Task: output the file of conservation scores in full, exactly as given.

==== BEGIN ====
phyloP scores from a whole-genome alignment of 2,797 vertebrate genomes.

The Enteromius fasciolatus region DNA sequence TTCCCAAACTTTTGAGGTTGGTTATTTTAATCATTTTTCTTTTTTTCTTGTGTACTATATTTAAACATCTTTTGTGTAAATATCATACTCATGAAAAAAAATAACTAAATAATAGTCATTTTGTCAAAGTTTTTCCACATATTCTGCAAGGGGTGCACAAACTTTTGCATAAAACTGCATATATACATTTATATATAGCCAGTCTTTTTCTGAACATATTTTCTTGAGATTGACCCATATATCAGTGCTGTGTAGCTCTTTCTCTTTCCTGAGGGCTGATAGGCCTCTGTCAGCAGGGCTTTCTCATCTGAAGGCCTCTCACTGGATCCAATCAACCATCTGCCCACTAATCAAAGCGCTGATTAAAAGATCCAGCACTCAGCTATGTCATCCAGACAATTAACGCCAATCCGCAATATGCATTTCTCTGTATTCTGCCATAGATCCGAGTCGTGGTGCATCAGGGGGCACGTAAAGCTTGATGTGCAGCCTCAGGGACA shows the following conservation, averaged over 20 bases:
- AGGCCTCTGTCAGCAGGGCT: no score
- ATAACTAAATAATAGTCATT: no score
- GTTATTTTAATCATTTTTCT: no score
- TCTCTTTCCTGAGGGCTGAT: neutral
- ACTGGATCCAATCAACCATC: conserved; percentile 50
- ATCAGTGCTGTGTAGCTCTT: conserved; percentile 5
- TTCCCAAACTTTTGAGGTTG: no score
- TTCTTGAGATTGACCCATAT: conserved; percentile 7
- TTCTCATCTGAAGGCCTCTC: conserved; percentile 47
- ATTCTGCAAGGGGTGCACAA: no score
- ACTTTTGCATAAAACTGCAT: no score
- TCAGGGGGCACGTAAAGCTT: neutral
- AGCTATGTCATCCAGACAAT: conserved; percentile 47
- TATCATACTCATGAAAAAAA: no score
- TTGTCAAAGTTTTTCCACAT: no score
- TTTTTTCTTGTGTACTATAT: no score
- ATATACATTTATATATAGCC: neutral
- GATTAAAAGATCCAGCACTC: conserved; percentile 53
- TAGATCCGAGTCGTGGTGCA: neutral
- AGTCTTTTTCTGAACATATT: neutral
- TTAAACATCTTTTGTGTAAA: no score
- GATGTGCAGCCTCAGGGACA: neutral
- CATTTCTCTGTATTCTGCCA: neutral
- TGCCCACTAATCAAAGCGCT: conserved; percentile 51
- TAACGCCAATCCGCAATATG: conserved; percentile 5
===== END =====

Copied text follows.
phyloP scores from a whole-genome alignment of 2,797 vertebrate genomes.

The Enteromius fasciolatus region DNA sequence TTCCCAAACTTTTGAGGTTGGTTATTTTAATCATTTTTCTTTTTTTCTTGTGTACTATATTTAAACATCTTTTGTGTAAATATCATACTCATGAAAAAAAATAACTAAATAATAGTCATTTTGTCAAAGTTTTTCCACATATTCTGCAAGGGGTGCACAAACTTTTGCATAAAACTGCATATATACATTTATATATAGCCAGTCTTTTTCTGAACATATTTTCTTGAGATTGACCCATATATCAGTGCTGTGTAGCTCTTTCTCTTTCCTGAGGGCTGATAGGCCTCTGTCAGCAGGGCTTTCTCATCTGAAGGCCTCTCACTGGATCCAATCAACCATCTGCCCACTAATCAAAGCGCTGATTAAAAGATCCAGCACTCAGCTATGTCATCCAGACAATTAACGCCAATCCGCAATATGCATTTCTCTGTATTCTGCCATAGATCCGAGTCGTGGTGCATCAGGGGGCACGTAAAGCTTGATGTGCAGCCTCAGGGACA shows the following conservation, averaged over 20 bases:
- AGGCCTCTGTCAGCAGGGCT: no score
- ATAACTAAATAATAGTCATT: no score
- GTTATTTTAATCATTTTTCT: no score
- TCTCTTTCCTGAGGGCTGAT: neutral
- ACTGGATCCAATCAACCATC: conserved; percentile 50
- ATCAGTGCTGTGTAGCTCTT: conserved; percentile 5
- TTCCCAAACTTTTGAGGTTG: no score
- TTCTTGAGATTGACCCATAT: conserved; percentile 7
- TTCTCATCTGAAGGCCTCTC: conserved; percentile 47
- ATTCTGCAAGGGGTGCACAA: no score
- ACTTTTGCATAAAACTGCAT: no score
- TCAGGGGGCACGTAAAGCTT: neutral
- AGCTATGTCATCCAGACAAT: conserved; percentile 47
- TATCATACTCATGAAAAAAA: no score
- TTGTCAAAGTTTTTCCACAT: no score
- TTTTTTCTTGTGTACTATAT: no score
- ATATACATTTATATATAGCC: neutral
- GATTAAAAGATCCAGCACTC: conserved; percentile 53
- TAGATCCGAGTCGTGGTGCA: neutral
- AGTCTTTTTCTGAACATATT: neutral
- TTAAACATCTTTTGTGTAAA: no score
- GATGTGCAGCCTCAGGGACA: neutral
- CATTTCTCTGTATTCTGCCA: neutral
- TGCCCACTAATCAAAGCGCT: conserved; percentile 51
- TAACGCCAATCCGCAATATG: conserved; percentile 5